Failure Is Not an Option

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Failure is Not an Option is a phrase associated with Gene Kranz and the Apollo 13 Moon landing mission. Although Kranz is often attributed with having spoken those words during the mission, he did not. The origin of the phrase is from the preparation for the 1995 film Apollo 13[1] according to FDO Flight Controller Jerry Bostick:

"In preparation for the movie, the script writers, Al Reinert and Bill Broyles, came down to Clear Lake to interview me on "What are the people in Mission Control really like?" One of their questions was "Weren't there times when everybody, or at least a few people, just panicked?" My answer was "No, when bad things happened, we just calmly laid out all the options, and failure was not one of them." ... I immediately sensed that Bill Broyles wanted to leave and assumed that he was bored with the interview. Only months later did I learn that when they got in their car to leave, he started screaming, "That's it! That's the tag line for the whole movie, Failure is not an option."


Failure is not an option is the tag line of the 1995 film Apollo 13. It is spoken in the film by Ed Harris, who portrayed Gene Kranz, and said[2][3]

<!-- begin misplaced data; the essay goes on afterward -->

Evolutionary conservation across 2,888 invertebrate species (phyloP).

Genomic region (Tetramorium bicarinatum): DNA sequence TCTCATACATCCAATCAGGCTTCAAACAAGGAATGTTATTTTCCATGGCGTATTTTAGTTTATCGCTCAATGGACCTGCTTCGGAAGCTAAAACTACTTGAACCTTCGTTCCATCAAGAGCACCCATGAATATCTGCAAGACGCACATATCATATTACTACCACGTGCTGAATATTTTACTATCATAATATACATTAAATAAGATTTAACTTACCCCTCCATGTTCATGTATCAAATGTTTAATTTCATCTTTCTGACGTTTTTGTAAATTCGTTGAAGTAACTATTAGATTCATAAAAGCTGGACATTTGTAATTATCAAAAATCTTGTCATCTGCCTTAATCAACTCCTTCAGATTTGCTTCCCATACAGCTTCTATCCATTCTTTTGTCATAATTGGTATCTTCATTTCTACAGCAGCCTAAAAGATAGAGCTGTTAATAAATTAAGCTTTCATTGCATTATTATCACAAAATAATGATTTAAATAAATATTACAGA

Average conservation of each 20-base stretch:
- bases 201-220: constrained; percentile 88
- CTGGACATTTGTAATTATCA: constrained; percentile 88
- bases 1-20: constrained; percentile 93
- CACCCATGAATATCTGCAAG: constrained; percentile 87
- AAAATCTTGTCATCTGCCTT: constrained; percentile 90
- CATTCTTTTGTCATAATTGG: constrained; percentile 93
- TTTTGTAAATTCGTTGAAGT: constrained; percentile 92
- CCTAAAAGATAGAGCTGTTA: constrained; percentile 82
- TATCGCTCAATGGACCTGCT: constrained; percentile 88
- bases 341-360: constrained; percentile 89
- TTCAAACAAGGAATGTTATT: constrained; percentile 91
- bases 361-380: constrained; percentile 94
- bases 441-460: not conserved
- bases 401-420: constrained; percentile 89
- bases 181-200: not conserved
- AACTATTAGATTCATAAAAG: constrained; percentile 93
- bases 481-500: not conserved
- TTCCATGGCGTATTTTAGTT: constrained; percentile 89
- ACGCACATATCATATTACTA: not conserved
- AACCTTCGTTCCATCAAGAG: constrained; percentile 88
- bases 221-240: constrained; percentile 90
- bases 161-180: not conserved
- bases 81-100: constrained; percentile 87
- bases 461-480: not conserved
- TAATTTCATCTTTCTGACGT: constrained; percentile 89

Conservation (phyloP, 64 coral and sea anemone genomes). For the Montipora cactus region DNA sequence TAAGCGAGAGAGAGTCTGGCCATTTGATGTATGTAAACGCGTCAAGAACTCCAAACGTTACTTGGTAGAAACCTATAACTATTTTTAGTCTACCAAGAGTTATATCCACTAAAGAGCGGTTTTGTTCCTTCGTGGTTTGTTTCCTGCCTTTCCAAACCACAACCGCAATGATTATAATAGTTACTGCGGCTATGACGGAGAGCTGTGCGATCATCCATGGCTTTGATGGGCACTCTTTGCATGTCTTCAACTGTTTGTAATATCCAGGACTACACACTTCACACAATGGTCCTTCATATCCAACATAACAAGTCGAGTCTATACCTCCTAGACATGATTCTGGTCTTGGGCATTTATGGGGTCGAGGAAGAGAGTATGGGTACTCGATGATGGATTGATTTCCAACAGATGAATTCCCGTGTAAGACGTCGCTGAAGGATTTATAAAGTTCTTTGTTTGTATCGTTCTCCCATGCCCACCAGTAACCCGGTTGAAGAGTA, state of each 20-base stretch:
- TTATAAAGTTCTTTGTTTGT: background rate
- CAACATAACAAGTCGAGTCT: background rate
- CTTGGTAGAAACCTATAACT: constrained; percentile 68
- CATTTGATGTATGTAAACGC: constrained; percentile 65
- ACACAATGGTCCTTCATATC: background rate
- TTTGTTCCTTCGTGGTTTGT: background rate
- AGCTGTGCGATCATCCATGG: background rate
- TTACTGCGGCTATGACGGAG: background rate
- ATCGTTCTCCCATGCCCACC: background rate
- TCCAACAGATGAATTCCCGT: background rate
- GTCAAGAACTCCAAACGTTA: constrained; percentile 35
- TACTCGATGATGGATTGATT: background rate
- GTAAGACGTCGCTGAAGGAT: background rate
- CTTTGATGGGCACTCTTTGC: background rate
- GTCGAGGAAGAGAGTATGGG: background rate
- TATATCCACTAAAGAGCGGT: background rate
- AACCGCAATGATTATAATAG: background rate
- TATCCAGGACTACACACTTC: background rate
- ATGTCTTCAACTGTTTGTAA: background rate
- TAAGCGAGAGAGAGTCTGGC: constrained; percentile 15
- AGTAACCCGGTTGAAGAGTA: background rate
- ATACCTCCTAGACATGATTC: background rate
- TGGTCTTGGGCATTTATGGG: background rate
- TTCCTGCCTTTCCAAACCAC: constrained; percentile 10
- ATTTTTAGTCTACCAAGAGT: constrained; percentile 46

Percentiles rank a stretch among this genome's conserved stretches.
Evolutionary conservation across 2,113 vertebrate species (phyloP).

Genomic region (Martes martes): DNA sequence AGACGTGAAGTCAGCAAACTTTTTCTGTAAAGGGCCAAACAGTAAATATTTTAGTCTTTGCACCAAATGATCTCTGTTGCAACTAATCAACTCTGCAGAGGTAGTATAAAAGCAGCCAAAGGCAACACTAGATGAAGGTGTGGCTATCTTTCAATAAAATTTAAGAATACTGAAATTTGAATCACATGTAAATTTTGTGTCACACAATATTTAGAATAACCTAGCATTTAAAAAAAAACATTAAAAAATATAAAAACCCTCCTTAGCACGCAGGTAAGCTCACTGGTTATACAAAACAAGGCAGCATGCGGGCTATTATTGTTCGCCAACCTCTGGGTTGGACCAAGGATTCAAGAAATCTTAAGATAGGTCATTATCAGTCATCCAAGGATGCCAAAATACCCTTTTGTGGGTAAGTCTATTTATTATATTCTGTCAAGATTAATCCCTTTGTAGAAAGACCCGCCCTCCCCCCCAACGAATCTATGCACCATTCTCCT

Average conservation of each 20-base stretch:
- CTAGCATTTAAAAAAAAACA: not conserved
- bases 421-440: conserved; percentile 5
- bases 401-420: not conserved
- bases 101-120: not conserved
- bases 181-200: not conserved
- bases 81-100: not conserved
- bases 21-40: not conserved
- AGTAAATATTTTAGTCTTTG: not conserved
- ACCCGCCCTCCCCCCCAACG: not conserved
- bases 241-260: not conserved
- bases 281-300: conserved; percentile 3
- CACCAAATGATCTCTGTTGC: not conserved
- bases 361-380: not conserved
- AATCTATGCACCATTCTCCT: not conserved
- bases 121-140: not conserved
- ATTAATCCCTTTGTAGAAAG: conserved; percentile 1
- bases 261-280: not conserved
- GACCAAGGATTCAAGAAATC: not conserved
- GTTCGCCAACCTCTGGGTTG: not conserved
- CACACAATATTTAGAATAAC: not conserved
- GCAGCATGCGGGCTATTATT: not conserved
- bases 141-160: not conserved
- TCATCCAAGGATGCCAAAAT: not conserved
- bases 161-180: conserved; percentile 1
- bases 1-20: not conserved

"We've never lost an American in space; we're sure as hell not going to lose one on my watch. Failure is not an option."

Gene Kranz autobiography[edit]

Gene Kranz titled his 2000 memoir Failure Is Not An Option .[4] Kranz chose the line as the title because he liked the way it reflected the attitude of mission control.[5] In the book, he states that it was

"a creed that we [NASA's Mission Control Center] all lived by: 'Failure is not an option'".

History Channel documentary[edit]

Failure Is Not an Option is also a presentation on the History Channel documenting the United States' space program with insights from the flight engineers, project managers, flight controllers, astronauts, and others involved inside the National Aeronautics and Space Administration. Speakers include Chris Kraft, Gene Kranz, Jim Lovell, Jerry Bostick, Ed Fendell, Gene Cernan, John Llewellyn, John Aaron, Glynn Lunney, Wally Schirra, and Gerry Griffin. It takes the viewer from the Launch of Sputnik through the Moon missions. It was produced in 2003.[6]

From the History Channel website:[7]

"Failure Is Not An Option tells the story of the men and women behind the space program — the men and women of mission control."

see full quote


  1. ^ "ORIGIN OF APOLLO 13 QUOTE:"FAILURE IS NOT AN OPTION."". Retrieved October 23, 2009.
  2. ^ Hibberd, James (29 November 2016). "Ed Harris discusses his 9 best movie roles". Entertainment Weekly.
  3. ^ "The Failure Show". Word of Mouth. 19 February 2016. New Hampshire Public Radio (nhpr).
  4. ^ Kranz, Gene (2000). Failure Is Not An Option. New York City: Berkley Publishing. ISBN 0-425-17987-7.
  5. ^ Cass, Stephen (2005). "Apollo 13, We Have a Solution". Part II: Page 3. IEEE Spectrum magazine. Archived from the original on August 13, 2012. Retrieved October 20, 2007.
  6. ^ "Failure Is Not an Option". The History Channel. 2003. The History Channel.
  7. ^ "Special Presentation FAILURE IS NOT AN OPTION" (PDF). Retrieved July 22, 2014.